In the HTML text in FIG. 7, if the in-line image, display text, or audio specification file name (not shown in the figure) are changed instead of the background image file name, then the corresponding information is changed at regular intervals, in the same as the background image in the example described above.
In this embodiment, the shell script acts without being synchronized with the httpd that processes requests from Client terminals, so the burden that the Server terminal imposes on the system is relatively small.
It is of course also possible to set, for example, a plurality of triggers in an HTML file, or to give the system the capability of specifying a plurality of lines in a trigger, so that the trigger will simultaneously change a plurality of parts of the information according to the shell script 14, and thus, for example, simultaneously change the background color and the displayed text.
Not only the in-line image, but also the background image, display text and audio can be changed; switching information can be easily added or changed. For example, if a file containing a list of names of files containing switching information is created, and file names are added to or deleted from it, the information displayed on the screen can be dynamically added to or changed.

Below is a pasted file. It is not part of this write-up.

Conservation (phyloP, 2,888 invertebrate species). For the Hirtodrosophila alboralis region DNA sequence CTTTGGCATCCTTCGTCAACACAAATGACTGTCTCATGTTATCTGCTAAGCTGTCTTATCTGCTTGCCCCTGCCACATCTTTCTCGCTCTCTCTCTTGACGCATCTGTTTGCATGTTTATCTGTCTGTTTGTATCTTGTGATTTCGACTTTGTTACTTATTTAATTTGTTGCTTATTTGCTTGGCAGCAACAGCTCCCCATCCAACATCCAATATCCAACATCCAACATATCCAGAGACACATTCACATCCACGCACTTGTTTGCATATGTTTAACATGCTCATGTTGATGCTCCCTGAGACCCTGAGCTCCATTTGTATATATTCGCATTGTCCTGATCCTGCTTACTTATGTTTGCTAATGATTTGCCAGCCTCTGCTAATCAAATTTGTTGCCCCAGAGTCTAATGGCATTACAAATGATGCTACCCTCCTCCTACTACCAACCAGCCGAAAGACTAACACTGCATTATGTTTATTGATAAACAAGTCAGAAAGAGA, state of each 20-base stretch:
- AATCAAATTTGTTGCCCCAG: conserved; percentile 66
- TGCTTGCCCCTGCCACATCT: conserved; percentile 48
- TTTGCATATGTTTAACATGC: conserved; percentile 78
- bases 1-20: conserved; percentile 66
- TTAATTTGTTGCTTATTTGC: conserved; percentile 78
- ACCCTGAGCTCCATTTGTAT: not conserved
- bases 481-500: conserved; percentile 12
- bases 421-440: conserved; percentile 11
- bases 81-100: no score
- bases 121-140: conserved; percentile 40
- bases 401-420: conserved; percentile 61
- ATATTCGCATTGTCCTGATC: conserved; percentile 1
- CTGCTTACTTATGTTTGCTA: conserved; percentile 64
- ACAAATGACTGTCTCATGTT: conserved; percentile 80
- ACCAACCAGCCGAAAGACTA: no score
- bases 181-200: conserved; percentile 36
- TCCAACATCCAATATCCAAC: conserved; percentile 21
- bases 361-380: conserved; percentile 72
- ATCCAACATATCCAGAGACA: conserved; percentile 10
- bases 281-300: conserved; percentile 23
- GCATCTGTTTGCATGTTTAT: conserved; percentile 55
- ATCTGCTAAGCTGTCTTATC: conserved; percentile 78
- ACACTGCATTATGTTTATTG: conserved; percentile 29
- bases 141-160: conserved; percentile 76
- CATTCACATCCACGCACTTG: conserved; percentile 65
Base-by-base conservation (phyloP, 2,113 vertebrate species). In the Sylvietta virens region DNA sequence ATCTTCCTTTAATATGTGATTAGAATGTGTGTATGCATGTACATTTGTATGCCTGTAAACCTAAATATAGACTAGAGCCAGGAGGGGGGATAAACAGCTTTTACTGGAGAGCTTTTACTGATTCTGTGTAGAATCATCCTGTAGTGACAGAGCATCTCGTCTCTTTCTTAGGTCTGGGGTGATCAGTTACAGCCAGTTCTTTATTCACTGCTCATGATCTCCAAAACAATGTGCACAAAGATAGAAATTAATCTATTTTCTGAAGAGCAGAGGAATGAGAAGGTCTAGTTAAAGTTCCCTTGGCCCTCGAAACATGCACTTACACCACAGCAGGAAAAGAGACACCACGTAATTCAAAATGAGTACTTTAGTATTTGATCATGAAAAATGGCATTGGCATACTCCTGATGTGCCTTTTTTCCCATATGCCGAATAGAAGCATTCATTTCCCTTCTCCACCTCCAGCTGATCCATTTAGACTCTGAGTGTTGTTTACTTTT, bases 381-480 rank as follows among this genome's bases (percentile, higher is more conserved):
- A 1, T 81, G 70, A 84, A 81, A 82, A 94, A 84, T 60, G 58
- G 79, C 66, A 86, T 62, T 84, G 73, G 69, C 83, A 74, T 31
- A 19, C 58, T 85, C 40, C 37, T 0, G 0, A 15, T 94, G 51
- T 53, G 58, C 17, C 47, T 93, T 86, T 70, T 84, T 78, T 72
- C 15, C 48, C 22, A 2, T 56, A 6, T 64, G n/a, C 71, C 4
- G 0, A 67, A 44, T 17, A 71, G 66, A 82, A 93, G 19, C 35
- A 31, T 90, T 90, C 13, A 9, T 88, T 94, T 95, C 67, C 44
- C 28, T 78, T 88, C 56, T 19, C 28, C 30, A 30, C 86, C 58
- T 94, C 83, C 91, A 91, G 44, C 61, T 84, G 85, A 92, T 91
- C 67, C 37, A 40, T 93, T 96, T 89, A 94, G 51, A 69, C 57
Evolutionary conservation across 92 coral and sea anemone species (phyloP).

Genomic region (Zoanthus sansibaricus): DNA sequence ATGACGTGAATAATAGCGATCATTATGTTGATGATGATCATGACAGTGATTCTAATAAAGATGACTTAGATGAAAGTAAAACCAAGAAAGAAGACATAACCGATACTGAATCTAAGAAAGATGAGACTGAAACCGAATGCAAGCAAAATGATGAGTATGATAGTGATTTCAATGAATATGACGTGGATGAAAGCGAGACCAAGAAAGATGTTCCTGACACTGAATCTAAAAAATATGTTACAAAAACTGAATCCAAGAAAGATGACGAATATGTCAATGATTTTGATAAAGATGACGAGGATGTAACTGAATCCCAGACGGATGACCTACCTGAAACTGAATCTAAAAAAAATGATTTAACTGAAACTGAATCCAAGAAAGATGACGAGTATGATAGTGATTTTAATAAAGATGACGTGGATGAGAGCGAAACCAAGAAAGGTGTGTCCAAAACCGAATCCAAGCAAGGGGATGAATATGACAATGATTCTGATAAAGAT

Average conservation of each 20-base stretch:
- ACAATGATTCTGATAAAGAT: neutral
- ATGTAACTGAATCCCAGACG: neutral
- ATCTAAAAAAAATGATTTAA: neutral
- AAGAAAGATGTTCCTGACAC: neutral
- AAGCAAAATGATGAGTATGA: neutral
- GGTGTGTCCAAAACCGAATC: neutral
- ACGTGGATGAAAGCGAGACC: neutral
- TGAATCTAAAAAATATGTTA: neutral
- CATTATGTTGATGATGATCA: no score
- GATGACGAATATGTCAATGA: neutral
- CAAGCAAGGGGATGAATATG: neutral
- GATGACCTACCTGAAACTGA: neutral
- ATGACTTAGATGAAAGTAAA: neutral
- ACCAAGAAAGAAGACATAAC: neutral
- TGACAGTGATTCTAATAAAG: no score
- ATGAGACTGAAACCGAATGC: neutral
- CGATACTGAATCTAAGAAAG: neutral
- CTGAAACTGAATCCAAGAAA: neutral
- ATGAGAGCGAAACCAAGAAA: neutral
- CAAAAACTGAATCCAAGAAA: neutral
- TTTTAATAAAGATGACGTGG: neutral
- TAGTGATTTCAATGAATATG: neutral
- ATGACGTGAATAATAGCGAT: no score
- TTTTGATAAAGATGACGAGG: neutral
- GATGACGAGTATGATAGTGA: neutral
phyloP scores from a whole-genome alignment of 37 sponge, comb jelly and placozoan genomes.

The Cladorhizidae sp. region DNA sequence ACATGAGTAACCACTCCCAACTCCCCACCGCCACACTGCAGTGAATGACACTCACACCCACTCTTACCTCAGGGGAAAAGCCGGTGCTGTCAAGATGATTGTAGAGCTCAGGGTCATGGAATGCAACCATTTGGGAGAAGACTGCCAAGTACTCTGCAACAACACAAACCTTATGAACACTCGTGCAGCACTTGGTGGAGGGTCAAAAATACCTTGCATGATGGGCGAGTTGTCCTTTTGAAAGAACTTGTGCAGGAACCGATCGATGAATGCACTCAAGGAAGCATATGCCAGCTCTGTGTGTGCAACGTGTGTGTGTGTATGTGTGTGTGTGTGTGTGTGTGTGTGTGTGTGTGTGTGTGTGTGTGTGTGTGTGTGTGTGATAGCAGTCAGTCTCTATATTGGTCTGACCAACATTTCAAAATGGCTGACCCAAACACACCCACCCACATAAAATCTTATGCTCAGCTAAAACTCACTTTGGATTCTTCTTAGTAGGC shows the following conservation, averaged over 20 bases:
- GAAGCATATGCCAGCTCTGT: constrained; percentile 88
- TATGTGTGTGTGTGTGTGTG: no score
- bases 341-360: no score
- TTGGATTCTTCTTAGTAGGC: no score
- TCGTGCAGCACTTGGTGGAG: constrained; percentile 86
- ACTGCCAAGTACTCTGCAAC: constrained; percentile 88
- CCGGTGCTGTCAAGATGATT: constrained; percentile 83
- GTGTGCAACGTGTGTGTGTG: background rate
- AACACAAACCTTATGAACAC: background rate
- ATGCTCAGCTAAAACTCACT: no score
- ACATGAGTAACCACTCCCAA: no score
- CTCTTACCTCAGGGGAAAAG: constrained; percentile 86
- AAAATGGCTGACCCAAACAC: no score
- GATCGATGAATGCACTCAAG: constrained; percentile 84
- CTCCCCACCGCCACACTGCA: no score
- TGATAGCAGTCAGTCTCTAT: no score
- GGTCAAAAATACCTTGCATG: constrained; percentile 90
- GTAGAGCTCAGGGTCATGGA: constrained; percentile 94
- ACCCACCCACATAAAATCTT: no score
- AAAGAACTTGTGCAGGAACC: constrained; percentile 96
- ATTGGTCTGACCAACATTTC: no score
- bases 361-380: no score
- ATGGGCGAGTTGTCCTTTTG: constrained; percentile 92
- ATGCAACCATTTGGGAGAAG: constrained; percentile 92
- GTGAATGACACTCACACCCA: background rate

Further, the switching time can be easily and dynamically changed by changing the entries to crontab and restarting cron.
In the embodiment described above, we have mainly described a system in which a WWW Server home page screen is changed, but this invention is not limited to this particular case; it is possible to change any arbitrary output information that is described in HTML. In addition, the shell script can be started up not only at fixed intervals, but according to other trigger conditions.
According to this invention, in an information processing system that sends a variety of information out on a network such as the Internet, it is possible to change the output on the terminal of a user who accesses this information easily and in a variety of ways.
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|U.S. Classification||715/209, 707/E17.005, 709/218|
|International Classification||G06F13/00, G06F12/00, G06F3/14, G06F3/048, G06F17/30, G06F17/21|
|Cooperative Classification||G06F17/30902, G06F17/30893|
|Jul 26, 1996||AS||Assignment|
Owner name: FUJITSU LIMITED, JAPAN
Free format text: ASSIGNMENT OF ASSIGNORS INTEREST;ASSIGNOR:HYODO, YOSHII;REEL/FRAME:008172/0467
Effective date: 19960708